Check the fuel filter or filters for water and drain it before you start the engine. Keep your fuel tank topped off to 90% full. Replace the deck fuel-fill cap gasket every year and tighten down the cap. All of these measures will help prevent water penetration.

* Misfire on startup
If the engine misfires, but starts--this signals a compression problem. Often, an overhaul will be needed to resolve the problem. Sporadic misfiring signals dirty fuel or water in the fuel. Change out fuel filters. Drain the fuel tank, clean it, and refill with fresh fuel.

Add a good quality biocide to your fuel tank once a month. This cuts down on algae and other micro-organisms taking up residence inside your fuel tank. Keep your tank filled to 90% to discourage growth.

AlexSafetyAIS and RTE08-20123.50
I have been planning to install AIS and an RTE on my boat and have now completed this project. Both of these items are recommended for offshore racing (ISAF) and cruising and may soon also be mandated. We have included both of these in the YACHTONUS recommended equipment list for cruising which you can find in the compare menu.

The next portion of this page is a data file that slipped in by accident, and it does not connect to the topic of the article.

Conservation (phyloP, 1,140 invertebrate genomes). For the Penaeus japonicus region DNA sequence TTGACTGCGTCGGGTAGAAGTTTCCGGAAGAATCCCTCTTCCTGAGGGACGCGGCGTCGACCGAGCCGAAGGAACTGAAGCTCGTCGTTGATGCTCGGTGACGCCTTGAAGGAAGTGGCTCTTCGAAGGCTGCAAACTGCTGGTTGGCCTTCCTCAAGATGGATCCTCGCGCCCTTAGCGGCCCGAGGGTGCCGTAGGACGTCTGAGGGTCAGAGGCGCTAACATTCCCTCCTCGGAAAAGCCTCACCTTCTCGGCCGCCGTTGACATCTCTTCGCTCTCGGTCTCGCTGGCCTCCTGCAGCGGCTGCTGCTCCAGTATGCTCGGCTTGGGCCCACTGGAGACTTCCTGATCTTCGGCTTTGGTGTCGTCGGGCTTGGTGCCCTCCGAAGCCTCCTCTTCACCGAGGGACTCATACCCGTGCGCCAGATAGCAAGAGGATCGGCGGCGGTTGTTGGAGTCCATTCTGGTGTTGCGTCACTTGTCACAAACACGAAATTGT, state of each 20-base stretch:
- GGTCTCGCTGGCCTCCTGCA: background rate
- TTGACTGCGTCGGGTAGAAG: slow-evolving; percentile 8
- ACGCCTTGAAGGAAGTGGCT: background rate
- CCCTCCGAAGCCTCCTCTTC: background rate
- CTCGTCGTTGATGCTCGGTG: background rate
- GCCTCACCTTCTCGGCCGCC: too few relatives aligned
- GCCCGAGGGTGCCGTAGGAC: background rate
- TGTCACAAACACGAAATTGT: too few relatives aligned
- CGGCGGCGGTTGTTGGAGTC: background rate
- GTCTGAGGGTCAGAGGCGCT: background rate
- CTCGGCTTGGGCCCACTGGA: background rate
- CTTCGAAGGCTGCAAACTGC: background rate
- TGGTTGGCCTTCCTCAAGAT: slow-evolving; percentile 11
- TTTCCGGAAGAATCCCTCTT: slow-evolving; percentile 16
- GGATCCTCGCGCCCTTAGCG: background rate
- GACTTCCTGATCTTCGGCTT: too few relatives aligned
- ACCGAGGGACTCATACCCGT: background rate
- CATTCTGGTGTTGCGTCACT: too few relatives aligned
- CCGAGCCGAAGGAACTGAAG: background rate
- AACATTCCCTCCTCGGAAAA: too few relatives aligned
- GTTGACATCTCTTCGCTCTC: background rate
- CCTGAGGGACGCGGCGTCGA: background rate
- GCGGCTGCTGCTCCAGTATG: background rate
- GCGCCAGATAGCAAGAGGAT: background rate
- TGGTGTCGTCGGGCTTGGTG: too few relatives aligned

So which items to buy and how to install?

Searching for the best products was fun - the first choices to make include whether to go for an AIS transceiver or just the receiver and whether to go for single X band or dual XS band for the RTE.

Given my intentions to cruise the North Sea and Atlantic, and to equip the boat to the ISAF recommended level for offshore racing, I opted for a Class B AIS transceiver (transmits and receives) and the dual band RTE (for X and S band radar response). This gives an ideal level of visibility for a cruising yacht at an acceptable cost and electricity usage.

I have opted for the new Digital Yacht AIS 2000 and the Echomax Active XS dual band RTE. There are many equivalent products on offer and you may well chose alternatives with similar functionality.

The first problem I had was locating the devices on board. I did not want a splitter on the primary mast head marifone cable and also wanted to have a fallback in case of being dismasted. I therefore opted to install a T pole at the stern. I wanted a light model and have had this pole specially built - if anyone would like, I can have a variant built with 4 1" mounts pre-set on the T bar instead of the Glomex mounts - that will look better!

The AIS requires a dedicated Antenne and GPS requiring two 1" mounting points on the T pole - each cable is around 10m long. The Active XS mounts on a single 1" mount and has a very long cable of around 20m. When I set up the T pole and pulled the cables through, I could bring the RTE to the switching panel, but the AIS cables only reached the rear cabin!